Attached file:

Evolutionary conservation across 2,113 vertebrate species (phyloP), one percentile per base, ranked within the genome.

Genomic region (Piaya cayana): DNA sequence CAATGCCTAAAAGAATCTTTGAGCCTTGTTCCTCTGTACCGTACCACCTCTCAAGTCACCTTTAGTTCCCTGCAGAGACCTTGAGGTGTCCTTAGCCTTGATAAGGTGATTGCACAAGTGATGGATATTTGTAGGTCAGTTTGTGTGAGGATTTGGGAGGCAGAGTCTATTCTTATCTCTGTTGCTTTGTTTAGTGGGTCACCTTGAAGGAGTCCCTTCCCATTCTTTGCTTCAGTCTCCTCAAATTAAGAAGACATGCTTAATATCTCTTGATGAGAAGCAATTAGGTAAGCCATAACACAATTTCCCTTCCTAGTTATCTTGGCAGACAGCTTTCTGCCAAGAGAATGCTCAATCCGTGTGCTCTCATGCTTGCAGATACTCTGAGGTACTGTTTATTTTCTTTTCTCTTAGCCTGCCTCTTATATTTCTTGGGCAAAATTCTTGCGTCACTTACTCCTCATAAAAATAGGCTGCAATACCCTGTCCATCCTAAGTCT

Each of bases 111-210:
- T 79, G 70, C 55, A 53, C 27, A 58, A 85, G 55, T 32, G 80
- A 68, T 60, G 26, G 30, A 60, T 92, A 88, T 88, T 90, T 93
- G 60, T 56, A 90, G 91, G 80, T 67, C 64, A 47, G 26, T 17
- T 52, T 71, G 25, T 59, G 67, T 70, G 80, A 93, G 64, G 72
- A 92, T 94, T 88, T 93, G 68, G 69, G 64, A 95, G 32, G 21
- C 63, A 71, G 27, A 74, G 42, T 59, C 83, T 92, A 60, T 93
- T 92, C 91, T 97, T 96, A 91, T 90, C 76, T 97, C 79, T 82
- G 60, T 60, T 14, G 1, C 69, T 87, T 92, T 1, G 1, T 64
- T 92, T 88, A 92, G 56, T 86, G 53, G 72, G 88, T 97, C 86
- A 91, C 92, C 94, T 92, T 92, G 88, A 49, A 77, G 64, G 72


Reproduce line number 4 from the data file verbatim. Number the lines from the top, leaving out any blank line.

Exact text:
- T 79, G 70, C 55, A 53, C 27, A 58, A 85, G 55, T 32, G 80